House District 28 - Q and A

1. Are there problems with the state’s current oil tax structure? If so, what is the best approach to fix them? If not, please explain how and why the status quo is working.


Mike Chenault: Yes, there are problems with the current oil tax structure. The Legislature needs to ensure we have a competitive tax structure that will encourage more investment in the state. It would be irresponsible to continue to do nothing with the current decline in oil production. If we continue on that downward slope, the state will experience major budget problems and cuts to existing programs since our savings will not last forever and there will not be enough time to create new revenue sources.


2. What role should the Legislature play in ensuring the future energy security of Alaska?

Chenault: We need to follow through on the energy policy set by the Legislature in previous sessions. It is also imperative we look at diversifying our energy sources such as an in-state gasline and the Susitna Hyrdo Project. The Legislature needs to provide the tools to the Alaska Gasline Development Corporation to proceed with their plans to develop an in-state gasline. The House passed legislation last session to ensure AGDC’s ability to move a project forward but it ended up stalled in the Senate. This gasline project will secure an energy supply that should be sustainable for the next one-hundred years. The Susitna Hydro project is another source of long-term renewable energy that I support. The Legislature can pave the way for this project to proceed through statute changes that may be needed and through funding. 


3. Last session, there was a debate on whether to address rising costs to school districts with an increase in the funding formula, or through appropriations to address specific needs. Where do you stand on this issue?


Chenault: The House has been reviewing our educational system and funding needs. We must ensure we provide necessary funds that will give our kids the tools to compete. This can be accomplished through either the foundation formula or other appropriations. Many would like to see accountability issues addressed before throwing more money into the educational system. Separate appropriations may be used to address specific needs such as rising energy costs, major maintenance, wage increases to name a few. I do support an increase in the foundation formula but I also want to ensure we are providing the best education with the funds we are appropriating.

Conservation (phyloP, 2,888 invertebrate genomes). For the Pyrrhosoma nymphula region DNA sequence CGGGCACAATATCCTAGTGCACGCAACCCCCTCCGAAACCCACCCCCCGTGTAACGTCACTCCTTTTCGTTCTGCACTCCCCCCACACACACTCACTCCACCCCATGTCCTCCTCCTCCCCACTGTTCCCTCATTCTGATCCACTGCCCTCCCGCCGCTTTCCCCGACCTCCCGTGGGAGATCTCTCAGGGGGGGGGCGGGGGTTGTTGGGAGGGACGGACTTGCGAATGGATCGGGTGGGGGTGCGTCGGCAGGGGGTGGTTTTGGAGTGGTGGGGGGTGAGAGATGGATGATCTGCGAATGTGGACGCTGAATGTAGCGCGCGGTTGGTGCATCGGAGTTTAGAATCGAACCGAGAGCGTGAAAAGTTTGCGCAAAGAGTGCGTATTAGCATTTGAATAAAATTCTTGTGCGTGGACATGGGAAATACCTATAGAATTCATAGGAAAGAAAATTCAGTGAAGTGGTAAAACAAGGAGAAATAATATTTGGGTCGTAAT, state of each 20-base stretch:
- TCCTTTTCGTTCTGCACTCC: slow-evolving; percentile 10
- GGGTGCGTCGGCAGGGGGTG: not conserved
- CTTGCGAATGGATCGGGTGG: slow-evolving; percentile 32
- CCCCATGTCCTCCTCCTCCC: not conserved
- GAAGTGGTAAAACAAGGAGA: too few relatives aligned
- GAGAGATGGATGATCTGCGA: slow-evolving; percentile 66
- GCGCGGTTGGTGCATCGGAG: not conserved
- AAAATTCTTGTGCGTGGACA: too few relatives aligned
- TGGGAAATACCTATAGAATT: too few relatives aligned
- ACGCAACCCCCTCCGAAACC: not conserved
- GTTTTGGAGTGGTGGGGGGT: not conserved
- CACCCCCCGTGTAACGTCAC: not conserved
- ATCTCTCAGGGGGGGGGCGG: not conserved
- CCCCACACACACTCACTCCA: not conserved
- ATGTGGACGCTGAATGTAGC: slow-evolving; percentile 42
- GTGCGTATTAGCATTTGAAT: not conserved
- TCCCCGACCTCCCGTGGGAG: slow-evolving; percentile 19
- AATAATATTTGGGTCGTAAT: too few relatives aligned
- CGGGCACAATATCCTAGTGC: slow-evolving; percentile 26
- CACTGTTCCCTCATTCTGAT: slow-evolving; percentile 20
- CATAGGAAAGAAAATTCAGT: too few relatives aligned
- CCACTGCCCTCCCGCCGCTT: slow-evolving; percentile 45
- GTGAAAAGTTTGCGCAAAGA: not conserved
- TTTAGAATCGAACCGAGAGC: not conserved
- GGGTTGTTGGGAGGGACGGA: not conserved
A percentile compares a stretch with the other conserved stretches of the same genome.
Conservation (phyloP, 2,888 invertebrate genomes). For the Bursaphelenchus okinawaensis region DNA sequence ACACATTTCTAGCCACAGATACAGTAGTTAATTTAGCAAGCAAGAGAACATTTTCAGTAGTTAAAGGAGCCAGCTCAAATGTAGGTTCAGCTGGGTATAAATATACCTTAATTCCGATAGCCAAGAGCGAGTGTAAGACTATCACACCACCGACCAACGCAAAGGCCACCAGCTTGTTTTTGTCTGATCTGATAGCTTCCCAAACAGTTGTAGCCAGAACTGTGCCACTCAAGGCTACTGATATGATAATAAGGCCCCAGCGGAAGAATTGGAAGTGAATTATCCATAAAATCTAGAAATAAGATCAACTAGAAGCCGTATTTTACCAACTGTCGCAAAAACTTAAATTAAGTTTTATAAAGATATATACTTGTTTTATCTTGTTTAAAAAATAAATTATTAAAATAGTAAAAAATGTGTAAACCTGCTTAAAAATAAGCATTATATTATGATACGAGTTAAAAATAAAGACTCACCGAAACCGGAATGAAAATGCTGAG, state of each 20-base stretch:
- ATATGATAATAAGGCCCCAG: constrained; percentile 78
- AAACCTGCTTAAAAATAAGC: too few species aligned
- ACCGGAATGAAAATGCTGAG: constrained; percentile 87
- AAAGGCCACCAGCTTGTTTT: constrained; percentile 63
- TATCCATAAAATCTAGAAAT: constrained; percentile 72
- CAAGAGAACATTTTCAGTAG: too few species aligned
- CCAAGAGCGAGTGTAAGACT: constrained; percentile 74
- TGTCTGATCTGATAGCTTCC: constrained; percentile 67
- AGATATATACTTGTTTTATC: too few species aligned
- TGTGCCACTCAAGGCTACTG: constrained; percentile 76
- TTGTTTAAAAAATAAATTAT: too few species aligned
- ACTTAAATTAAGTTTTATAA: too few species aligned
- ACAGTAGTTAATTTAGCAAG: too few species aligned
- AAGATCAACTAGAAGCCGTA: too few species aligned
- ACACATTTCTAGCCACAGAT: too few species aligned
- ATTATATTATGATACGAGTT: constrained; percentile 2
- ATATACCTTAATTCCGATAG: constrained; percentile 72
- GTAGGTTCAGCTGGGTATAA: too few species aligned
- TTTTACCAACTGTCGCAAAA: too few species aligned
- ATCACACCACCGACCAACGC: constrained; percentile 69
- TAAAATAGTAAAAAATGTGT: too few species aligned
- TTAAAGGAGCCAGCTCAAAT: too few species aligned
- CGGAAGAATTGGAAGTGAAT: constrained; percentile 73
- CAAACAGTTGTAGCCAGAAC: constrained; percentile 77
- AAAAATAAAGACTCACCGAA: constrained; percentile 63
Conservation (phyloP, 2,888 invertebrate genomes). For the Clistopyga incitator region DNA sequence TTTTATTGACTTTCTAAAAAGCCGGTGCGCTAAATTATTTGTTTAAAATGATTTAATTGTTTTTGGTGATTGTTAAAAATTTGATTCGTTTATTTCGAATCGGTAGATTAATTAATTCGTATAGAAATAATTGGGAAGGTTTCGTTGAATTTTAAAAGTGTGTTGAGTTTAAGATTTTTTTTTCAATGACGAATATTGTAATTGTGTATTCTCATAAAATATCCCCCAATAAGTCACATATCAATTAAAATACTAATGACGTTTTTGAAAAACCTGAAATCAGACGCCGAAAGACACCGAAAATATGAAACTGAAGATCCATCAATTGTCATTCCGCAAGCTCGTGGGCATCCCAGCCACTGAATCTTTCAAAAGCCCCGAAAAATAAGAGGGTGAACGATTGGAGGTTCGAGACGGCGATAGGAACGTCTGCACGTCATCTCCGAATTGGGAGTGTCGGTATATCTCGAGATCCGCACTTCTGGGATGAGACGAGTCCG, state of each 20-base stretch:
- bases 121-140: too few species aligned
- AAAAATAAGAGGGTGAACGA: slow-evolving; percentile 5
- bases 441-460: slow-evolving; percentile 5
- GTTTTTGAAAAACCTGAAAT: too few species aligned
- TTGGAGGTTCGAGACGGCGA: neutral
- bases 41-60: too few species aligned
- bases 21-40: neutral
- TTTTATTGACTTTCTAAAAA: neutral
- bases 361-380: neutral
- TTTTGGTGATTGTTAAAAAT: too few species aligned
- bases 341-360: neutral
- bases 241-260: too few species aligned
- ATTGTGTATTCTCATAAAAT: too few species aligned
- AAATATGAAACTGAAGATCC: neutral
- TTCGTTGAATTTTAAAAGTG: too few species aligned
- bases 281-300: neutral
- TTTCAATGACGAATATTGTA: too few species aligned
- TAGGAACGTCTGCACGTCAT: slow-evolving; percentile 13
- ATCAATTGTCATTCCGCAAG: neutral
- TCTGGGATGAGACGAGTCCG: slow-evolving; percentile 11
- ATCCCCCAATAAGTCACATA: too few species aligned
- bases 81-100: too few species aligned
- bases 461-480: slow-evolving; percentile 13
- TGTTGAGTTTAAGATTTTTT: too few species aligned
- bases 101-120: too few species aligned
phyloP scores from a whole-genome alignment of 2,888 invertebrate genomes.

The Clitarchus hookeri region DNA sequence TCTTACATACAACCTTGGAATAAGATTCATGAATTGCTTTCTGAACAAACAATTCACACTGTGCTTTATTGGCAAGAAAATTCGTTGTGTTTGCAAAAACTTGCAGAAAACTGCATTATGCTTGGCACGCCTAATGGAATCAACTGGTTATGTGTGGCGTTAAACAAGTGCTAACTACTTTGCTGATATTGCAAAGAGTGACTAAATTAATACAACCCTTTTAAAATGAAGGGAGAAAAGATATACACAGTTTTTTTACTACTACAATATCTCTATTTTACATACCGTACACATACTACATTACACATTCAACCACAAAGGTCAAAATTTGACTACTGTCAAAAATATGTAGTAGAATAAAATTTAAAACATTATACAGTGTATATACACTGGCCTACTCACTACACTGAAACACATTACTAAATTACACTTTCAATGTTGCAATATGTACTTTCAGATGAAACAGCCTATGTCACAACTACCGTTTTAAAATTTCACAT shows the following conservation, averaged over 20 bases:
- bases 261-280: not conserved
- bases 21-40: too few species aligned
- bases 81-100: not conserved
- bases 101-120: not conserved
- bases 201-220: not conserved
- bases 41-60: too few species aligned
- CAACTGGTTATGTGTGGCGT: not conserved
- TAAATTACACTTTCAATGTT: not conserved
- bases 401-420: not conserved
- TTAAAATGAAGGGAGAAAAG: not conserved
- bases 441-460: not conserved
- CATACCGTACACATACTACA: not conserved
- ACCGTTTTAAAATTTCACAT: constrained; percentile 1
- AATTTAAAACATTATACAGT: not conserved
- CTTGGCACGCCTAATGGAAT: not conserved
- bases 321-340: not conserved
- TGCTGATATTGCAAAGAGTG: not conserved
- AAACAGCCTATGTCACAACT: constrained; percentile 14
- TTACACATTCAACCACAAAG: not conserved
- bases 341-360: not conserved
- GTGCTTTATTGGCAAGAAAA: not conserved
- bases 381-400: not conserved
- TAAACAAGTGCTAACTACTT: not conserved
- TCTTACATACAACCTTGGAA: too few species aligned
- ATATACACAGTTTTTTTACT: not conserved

4. How should Alaskans vote on Ballot Measure 2, establishment of a Coastal Management Program? Why?


Chenault: That is a decision each individual Alaskan will have to make, however, I am voting no on Ballot Measure 2. The House provided a solution in 2011 and the Senate chose not to agree or even negotiate a solution. The proposal is too onerous with too many unknown variables.


5. What economic challenges does your district in the next 5 years? How do you see yourself addressing those challenges in the Legislature?


Chenault: The Peninsula faces many economic challenges from fishing to Cook Inlet oil and gas. There is a need to address the reasons why sport and commercial fishing failed this past season. The state needs to investigate and find solutions so this does not occur on a regular basis. Biology is not an exact science but we have to give managers the tools to ensure as much as humanly possible that our runs do not fail. Oil and gas exploration in Cook Inlet needs to be encouraged but this is not the only means to secure our energy future Again, as I previously stated, an in-state gasline will enhance whatever is found in Cook Inlet and will provide jobs and energy security which may lead to an improved economy by attracting new business and more importantly, jobs for our residents. 

Opinion: Chenault: In-state gasline a priority for next session
Chenault runs, eyes Speaker chair again



Op-ed: Trump won the news conference

Donald Trump should do press conferences more often. Not for the country’s sake, certainly not for the media’s sake, but for his. He really shouldn’t have waited 167-plus days to hold one, because the man gives great sound bite. Although I’ve participated in probably thousands of these staged encounters as a reporter, they’re not my favorite way of getting news — you almost never get any. The guy at the podium controls the proceeding. He can get his message out with little challenge from the assembled journalists who are limited to a question and a follow-up, maybe. Politicians can bob and weave through that without any of us landing a blow. And that’s our job: to penetrate the canned responses to their version of the controversy du jour and get at whatever truth they are hiding. Besides, Trump — who uses contempt for the media as a weapon, his preferred way to discredit reporting that displeases him —has a wonderful forum to do that. At the very least he should hold these confrontations as a supplement to his Twitter tirades. And frequently. It’s his opportunity to hold the media hostage as they cover live his rain of abuse on them.

Read more

Good luck in Juneau

The 30th Alaska Legislature gavels in on Tuesday, and we’d like to take a moment to wish our Kenai Peninsula legislators good luck over the coming months in Juneau.

Read more

Ready to weather the storm

If there’s a bright spot in the recent headlines regarding Alaska’s economy, it’s this: on the Kenai Peninsula, the bad news isn’t nearly as bad as it could be.

Read more

Letters to the editor

Chuitna mine threatens Alaska way of life

Read more